• Unique Visitors: 1,034 (Goal 1,000)
  • Pageviews: 2,078 (Goal 2,000)
  • Pages/Visit: 2.01
  • Bounce Rate: 63.93%
  • Average Time on Site: 2:29
  • % New Visits: 62.19%

Most Popular Articles So Far

101 Things I Wish I Learned in Business School
101 things I’ve learned through three years of being an internet entrepreneur that I didn’t learn in business school.

21 Famous Logos with Mind-Blowing Hidden Messages
Here are 21 famous logos with super-insane hidden messages that’ll blow your mind!

Best 101 Entrepreneurship Quotes Ever
101 of the best entrepreneurship quotes around success, failure, leadership, wisdom, humor, money, practicality, and motivation.

Get a Free Digital Copy of My New Book

In addition to launching the new site, I wrote another book, Get Started with Entrepreneurship: Everything You Need to Know to Become a Successful Young Entrepreneur.

In it I gathered just about everything I know about starting a business to lay down a process for becoming a successful young entrepreneur.

Here are a few things you’ll learn:

  • How to choose the perfect idea and dramatically increase the odds of its success from the outset.
  • Where you’ll find your first customers and how to reach them with the golden sales pitch.
  • A checklist to see if all systems are ready for launch and the best ways to maximize sales in the first week of your business.
  • Everything you need to know about the legalities of running a business and how to pay taxes as an entrepreneur.
  • The truth about the entrepreneur’s role and the only five ways to grow your business.

Get Your Free Digital Copy Here

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How the Japanese Can Make Money Right Now http://juniorbiz.com/how-japanese-make-money-now http://juniorbiz.com/how-japanese-make-money-now#comments Fri, 18 Mar 2011 20:52:24 +0000 http://juniorbiz.com/?p=3935 How the Japanese Can Make Money Right Now

Late last night I got an email that boggled my mind, in a good way.

It came from a young man named Kazuki Kinoshita. Kazuki is currently living amidst the devastation in Japan after the earthquake last Friday. I’ve heard the stories and watched the videos, but one thing I didn’t consider was that many of the businesses were wiped out as well.

That means people don’t have jobs or any way to make money.

Kazuki mentioned in his email that all they have are their mobile phones and internet is limited. They need to make money quickly so they don’t have time to learn new skills. Then he asked, “How will you make money if you are in the same situation as them?”

So this morning I asked my Facebook friends what they would do, and I think we have some solid ideas for how the Japanese can make money today. Kazuki, I hope this at least gets your gears turning.

What you can’t do…

Whenever someone asks me how they can make quick cash, I tell them to provide a service for someone they know. But that’s not really an option for you or anyone else in Japan. I imagine the government and foreign aid programs are paying people for cleanup, but I’m sure those jobs are in high-demand.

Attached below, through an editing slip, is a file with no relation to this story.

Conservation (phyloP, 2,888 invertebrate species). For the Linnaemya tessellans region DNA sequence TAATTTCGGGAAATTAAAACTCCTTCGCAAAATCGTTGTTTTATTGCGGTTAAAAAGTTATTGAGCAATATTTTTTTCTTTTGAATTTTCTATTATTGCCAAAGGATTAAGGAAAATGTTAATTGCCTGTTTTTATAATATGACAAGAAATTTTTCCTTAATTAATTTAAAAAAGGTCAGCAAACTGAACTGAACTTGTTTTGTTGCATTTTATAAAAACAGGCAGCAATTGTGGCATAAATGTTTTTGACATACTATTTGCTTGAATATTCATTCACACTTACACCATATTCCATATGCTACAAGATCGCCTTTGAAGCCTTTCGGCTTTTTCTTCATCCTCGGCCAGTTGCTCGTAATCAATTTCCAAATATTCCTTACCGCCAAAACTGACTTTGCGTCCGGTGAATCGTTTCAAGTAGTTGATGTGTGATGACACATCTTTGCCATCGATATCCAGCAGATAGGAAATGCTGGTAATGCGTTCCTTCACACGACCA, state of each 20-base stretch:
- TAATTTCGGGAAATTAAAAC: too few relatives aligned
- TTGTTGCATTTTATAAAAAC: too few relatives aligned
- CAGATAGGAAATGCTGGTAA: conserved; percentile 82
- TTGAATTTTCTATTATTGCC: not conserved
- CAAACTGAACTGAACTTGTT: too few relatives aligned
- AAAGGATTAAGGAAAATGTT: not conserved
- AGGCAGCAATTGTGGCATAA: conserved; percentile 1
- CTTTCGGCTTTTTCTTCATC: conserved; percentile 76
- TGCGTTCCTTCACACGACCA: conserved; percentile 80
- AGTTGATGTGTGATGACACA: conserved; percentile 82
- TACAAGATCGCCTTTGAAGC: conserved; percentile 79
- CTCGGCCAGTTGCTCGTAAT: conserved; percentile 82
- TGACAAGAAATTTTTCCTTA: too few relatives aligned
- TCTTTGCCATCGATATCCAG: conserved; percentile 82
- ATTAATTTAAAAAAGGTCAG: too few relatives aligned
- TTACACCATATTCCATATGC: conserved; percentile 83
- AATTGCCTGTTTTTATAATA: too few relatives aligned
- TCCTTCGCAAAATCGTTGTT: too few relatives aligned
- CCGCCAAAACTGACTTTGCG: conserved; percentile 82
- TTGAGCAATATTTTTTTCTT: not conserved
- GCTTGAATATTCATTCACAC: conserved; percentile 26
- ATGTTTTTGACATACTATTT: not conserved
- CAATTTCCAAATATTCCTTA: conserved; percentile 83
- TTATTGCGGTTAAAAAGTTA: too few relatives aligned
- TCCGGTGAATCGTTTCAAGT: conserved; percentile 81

So, a simple service isn’t the best idea for your situation.

You also asked about somehow documenting your experiences (photos, videos, eBook) and selling that, but that’s a fair amount of work and there’s no guarantee that you’d get paid. There are so many reporters and journalists there now that global media isn’t starved for content. Then taking the time to write an eBook without knowing exactly how to sell it is risky.

There’s a chance it could spread across the internet, but it’s a small chance.

What you should do…

Providing a service is still the best way to make guaranteed money quickly. With that said, my friends Kerwin McKenzie and Allen Duck both recommended offering Japanese translation services.

Really, any service that you can provide digitally to someone abroad is the way to go. That might be transcription, graphic design, web development, data entry, or even small tasks like clearing someone’s email for them (as King Sidharth suggested).

Here’s how to do it…

You’ll find plenty of freelance and odd-ball jobs on the best freelance sites.

  • Elance – It’s the biggest freelance job posting site in the world. When I searched, “Japanese Translation” I found 11 active jobs.
  • oDesk – oDesk is a growing site for outsourcing jobs. Here I found 50 active jobs for “Japanese Translation.”
  • Freelancer – I found 8 more active jobs here.
  • Fiverr and Cashcrate – Both of these sites pay you small amounts of money to do small things. But my friend Eddys Velasquez said it takes 3-4 weeks before you get paid.

In addition to the translation jobs, you’ll find over 50,000 other jobs that people have posted right now.

I’m not sure about how long it takes to get paid from those sites. If you find that it’s too long, find another service that you can provide to someone who has money to pay you today.

Let us know how we can help…

This may not be the answer you were looking for or even something that possible considering you’re situation. But I hope we at least opened some doors for you or inspired you to think about entrepreneurship in a new light.

Kazuki, thank you for reaching out to me and I hope this helps. I’m honored to have an opportunity to make a small impact on what’s going on in Japan.

If you guys have any other ideas for what they can do, leave them in the comments below. Kazuki is going to spread this post to other people in Japan who are desperate for your ideas. Thanks!

Photo by: Stuck in Customs